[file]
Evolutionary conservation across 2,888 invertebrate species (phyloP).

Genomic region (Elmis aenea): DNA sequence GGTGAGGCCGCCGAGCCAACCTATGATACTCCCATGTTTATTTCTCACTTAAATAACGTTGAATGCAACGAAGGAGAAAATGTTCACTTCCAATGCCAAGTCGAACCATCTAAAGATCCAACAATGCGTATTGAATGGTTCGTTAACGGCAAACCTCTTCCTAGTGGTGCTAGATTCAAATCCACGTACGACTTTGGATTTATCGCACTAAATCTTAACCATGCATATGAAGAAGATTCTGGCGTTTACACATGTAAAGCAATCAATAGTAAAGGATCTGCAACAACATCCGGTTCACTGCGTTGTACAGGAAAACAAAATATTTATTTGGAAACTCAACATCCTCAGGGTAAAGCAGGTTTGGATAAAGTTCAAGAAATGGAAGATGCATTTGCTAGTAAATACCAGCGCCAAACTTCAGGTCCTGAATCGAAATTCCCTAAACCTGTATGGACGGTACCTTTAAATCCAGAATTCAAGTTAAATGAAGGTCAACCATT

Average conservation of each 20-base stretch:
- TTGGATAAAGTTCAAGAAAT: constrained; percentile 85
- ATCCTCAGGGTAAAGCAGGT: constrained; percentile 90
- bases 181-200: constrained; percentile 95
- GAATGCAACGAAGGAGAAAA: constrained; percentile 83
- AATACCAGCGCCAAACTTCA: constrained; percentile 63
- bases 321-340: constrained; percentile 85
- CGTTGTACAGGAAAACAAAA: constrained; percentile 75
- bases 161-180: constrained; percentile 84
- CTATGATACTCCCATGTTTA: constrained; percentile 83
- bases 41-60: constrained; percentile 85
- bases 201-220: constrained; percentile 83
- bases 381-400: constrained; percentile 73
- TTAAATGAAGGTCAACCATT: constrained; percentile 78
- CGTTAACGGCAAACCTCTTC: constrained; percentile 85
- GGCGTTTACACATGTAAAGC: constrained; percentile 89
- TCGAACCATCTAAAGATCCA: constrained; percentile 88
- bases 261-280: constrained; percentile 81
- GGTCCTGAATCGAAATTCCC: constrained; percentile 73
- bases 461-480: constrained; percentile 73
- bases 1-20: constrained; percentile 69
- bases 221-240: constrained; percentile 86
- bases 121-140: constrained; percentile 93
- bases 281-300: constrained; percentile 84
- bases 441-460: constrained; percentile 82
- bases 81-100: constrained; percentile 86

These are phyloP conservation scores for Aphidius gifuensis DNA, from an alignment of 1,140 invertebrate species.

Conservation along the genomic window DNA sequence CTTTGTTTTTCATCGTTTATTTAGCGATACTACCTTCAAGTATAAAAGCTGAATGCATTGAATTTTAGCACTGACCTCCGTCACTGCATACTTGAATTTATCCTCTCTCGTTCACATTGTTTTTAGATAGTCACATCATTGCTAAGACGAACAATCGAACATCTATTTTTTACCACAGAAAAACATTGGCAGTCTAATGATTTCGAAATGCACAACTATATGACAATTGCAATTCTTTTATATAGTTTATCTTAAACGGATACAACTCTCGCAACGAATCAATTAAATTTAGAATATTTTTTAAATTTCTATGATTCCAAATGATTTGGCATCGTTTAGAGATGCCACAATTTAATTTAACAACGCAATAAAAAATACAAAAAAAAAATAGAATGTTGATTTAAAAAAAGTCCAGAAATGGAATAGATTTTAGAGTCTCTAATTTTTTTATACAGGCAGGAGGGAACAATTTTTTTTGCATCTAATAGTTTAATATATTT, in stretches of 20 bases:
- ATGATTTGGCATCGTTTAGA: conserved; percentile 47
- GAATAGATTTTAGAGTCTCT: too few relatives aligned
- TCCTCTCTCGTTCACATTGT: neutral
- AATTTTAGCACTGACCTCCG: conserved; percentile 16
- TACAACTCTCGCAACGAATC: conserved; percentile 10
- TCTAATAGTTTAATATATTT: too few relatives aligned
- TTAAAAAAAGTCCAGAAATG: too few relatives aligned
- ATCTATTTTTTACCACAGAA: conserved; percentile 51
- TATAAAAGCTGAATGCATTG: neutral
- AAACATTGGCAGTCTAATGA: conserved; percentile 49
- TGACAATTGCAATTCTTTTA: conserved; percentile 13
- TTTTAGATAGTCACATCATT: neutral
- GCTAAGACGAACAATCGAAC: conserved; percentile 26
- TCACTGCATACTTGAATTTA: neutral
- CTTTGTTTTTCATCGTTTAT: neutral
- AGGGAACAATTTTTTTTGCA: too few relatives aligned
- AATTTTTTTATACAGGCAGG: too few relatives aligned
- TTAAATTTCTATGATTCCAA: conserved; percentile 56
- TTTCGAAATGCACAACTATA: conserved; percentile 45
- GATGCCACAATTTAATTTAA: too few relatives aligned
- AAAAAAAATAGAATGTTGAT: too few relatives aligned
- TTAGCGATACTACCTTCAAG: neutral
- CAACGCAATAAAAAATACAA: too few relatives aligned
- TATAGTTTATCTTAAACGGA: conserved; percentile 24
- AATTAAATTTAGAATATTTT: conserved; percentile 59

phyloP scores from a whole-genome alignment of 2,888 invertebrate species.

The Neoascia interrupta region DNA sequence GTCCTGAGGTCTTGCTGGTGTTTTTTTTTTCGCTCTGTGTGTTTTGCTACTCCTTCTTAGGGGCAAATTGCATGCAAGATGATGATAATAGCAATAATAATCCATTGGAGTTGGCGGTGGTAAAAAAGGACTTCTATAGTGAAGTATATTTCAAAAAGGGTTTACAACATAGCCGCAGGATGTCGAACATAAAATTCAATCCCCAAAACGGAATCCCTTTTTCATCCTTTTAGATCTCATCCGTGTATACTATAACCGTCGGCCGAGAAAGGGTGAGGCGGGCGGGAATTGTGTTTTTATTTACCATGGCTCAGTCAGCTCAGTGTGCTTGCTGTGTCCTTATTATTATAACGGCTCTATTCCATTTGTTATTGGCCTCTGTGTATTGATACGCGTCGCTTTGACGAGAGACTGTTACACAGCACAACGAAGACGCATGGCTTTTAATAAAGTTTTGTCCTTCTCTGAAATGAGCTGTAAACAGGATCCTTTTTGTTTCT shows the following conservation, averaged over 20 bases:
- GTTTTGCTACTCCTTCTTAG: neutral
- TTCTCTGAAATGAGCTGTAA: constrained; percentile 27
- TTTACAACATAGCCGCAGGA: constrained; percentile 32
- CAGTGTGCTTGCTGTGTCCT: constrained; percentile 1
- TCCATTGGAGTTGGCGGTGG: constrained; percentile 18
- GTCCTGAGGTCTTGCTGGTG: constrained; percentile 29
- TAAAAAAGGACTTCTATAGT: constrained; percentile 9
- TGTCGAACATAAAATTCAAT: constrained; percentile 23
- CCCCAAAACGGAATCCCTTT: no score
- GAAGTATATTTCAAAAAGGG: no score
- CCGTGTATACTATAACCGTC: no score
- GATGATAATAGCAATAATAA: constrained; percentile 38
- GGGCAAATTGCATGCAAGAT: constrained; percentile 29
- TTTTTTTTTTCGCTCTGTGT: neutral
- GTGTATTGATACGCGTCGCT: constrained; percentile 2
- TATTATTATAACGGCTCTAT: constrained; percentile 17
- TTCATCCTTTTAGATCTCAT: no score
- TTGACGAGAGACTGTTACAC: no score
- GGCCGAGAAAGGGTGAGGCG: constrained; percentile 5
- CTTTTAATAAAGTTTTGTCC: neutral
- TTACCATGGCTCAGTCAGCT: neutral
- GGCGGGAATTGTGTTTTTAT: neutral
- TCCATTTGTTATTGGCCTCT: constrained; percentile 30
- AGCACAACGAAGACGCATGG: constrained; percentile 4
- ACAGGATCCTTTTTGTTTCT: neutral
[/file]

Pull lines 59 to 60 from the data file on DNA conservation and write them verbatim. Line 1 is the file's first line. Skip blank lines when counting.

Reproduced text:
- TTCTCTGAAATGAGCTGTAA: constrained; percentile 27
- TTTACAACATAGCCGCAGGA: constrained; percentile 32